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Summary:

Another manufacturer may be joining Samsung and HTC in offering “Google Experience” smartphones. Sony is expected to announce a version of the Xperia Z with pure Android as the Nexus line could be lower priced phones.

xperia z

First Samsung and then HTC decided to offer their flagship phones with a pure build of Android. Who’s next to bring their handset with a “Google Experience” to the Play Store? Sony with its Xperia Z smartphone, says Android Central. The enthusiast site claims that sources have confirmed Sony is working on a stock Android edition of its flagship device.

xperia zThe Sony Xperia Z is the newer, bigger brother to the Xperia ZL I’m currently reviewing. The two are very similar but the Xperia Z is more comparable to the Samsung Galaxy S 4 and HTC One, which it would share shelf space with in the Play Store.

The 5-inch, full HD display has on-screen software buttons, which are ideal for a pure Android device. The Nexus 4, for example has no hardware buttons on the front face of the phone as the latest version of Android works with software buttons.

Stock Android should run nicely on the Xperia Z, which uses a Qualcomm quad-core Snapdragon S4 Pro chip with 2 GB of memory. The base model also includes 16 GB of internal storage, which can be expanded with a microSD card. Sony’s Exmor camera sensor tops out at 13 megapixels on this particular device.

My gut tells me that Sony, Samsung and HTC didn’t decide to offer these Google Experience devices on their own. This is a Google-directed initiative, in my opinion. It won’t replace the Nexus program — Google has said the Nexus line will continue —  but instead will supplement it. The best-designed flagship phones will come with stock Android at full price, roughly $599 and up.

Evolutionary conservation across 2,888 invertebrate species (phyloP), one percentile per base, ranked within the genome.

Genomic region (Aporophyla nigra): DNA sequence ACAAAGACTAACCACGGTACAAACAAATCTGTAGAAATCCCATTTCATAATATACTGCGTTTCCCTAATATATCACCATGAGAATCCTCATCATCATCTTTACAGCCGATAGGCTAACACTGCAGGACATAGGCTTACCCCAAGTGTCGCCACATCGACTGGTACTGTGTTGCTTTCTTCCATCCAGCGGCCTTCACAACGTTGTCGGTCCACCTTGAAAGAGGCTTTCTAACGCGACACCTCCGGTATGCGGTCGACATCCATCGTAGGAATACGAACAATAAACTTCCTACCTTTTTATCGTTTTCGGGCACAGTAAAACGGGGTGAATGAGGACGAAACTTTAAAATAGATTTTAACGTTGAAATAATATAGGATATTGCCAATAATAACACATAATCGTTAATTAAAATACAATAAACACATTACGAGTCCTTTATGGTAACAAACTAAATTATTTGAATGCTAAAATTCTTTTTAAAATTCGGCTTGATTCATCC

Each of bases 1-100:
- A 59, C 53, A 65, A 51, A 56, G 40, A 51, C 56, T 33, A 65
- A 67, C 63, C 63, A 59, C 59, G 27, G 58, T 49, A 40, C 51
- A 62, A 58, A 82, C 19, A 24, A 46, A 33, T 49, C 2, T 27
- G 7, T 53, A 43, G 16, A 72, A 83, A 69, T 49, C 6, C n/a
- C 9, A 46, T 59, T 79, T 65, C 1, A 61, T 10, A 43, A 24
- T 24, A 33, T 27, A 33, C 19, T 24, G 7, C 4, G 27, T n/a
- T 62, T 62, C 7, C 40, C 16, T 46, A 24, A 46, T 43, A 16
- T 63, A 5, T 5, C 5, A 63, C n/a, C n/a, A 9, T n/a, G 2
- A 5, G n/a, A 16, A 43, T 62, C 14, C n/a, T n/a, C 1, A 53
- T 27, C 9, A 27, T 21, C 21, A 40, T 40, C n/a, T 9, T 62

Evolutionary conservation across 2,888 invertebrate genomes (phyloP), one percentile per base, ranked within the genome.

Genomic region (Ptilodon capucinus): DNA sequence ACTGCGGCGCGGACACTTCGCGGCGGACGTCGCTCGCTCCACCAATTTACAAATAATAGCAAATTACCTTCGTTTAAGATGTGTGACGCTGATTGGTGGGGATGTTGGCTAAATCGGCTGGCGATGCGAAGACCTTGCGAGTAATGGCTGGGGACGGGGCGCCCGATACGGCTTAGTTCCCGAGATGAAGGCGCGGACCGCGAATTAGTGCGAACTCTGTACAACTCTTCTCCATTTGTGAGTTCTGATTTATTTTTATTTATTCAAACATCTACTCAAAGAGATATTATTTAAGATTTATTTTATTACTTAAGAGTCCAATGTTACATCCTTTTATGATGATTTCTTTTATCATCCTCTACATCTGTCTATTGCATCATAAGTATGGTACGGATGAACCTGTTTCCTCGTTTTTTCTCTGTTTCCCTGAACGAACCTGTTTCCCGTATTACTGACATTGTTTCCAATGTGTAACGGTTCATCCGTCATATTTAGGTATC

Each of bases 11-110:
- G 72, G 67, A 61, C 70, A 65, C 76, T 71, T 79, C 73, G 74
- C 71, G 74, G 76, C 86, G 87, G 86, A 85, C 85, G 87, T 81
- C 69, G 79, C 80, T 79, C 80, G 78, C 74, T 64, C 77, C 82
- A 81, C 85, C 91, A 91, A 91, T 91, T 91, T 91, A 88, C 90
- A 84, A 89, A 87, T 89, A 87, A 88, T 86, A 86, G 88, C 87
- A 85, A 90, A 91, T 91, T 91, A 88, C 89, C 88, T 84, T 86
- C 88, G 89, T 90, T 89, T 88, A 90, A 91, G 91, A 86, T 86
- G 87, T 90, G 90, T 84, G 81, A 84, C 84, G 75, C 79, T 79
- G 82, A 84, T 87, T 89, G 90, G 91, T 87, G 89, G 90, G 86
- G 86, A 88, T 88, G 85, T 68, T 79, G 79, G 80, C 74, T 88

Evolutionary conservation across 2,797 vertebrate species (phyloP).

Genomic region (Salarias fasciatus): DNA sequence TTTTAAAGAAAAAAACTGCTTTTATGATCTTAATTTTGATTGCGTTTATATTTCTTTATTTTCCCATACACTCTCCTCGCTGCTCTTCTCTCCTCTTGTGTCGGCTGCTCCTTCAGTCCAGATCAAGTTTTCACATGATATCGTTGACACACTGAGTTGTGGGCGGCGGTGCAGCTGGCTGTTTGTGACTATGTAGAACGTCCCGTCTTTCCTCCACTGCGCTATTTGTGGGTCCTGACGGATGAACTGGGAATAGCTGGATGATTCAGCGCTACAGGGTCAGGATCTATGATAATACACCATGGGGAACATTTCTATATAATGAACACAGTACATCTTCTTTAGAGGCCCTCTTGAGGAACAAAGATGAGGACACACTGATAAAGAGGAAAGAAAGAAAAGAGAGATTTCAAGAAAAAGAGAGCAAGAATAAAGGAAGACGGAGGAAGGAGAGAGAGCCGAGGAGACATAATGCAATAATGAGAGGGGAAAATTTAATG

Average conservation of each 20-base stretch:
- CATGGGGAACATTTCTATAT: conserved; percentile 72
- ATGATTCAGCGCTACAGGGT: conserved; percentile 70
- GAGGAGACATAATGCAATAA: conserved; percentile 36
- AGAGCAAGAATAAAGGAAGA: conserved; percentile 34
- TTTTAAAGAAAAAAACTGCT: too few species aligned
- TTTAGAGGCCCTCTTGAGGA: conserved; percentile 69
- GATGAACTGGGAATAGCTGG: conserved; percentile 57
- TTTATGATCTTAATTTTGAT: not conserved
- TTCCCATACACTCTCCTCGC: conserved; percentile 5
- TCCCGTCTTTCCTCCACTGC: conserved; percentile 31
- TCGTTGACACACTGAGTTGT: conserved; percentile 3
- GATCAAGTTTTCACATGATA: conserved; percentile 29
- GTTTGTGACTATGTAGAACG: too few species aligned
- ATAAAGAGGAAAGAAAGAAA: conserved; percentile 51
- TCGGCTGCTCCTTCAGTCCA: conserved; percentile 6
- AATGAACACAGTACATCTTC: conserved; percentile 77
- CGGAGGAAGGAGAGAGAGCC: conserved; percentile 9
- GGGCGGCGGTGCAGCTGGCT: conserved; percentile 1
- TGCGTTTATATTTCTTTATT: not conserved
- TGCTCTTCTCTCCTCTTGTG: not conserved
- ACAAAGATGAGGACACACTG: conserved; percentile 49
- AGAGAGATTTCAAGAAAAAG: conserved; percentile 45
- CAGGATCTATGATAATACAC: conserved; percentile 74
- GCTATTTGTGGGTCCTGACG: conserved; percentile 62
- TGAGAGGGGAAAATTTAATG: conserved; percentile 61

I suspect Nexus devices will be almost cutting-edge handsets: a slightly downgraded component here or there will keep them from being true flagships. This will let Google price them lower than the Google Experience phones — the Nexus 4 currently sells for $299 to $349, for example — so that people can get pure Android without spending $600 or more for a contract-free handset.

  1. Nicholas Paredes Friday, June 7, 2013

    It is ironic, given Sony’s behavior in other markets, that the company has always been the best option for open devices. The P series was mostly straight UIQ. If anything, the telecoms were responsible for much of the bloatware present on devices.

    It would be nice to see Sony deliver some awesome devices.

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  2. Glad to see that OEMs are realizing that consumers often don’t care for the OEMs interpretation of Android. OEMs please just stick to making great hardware.

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  3. Glad that you are labelling these “Google Experience” rather than trying call these “Nexus” phones.

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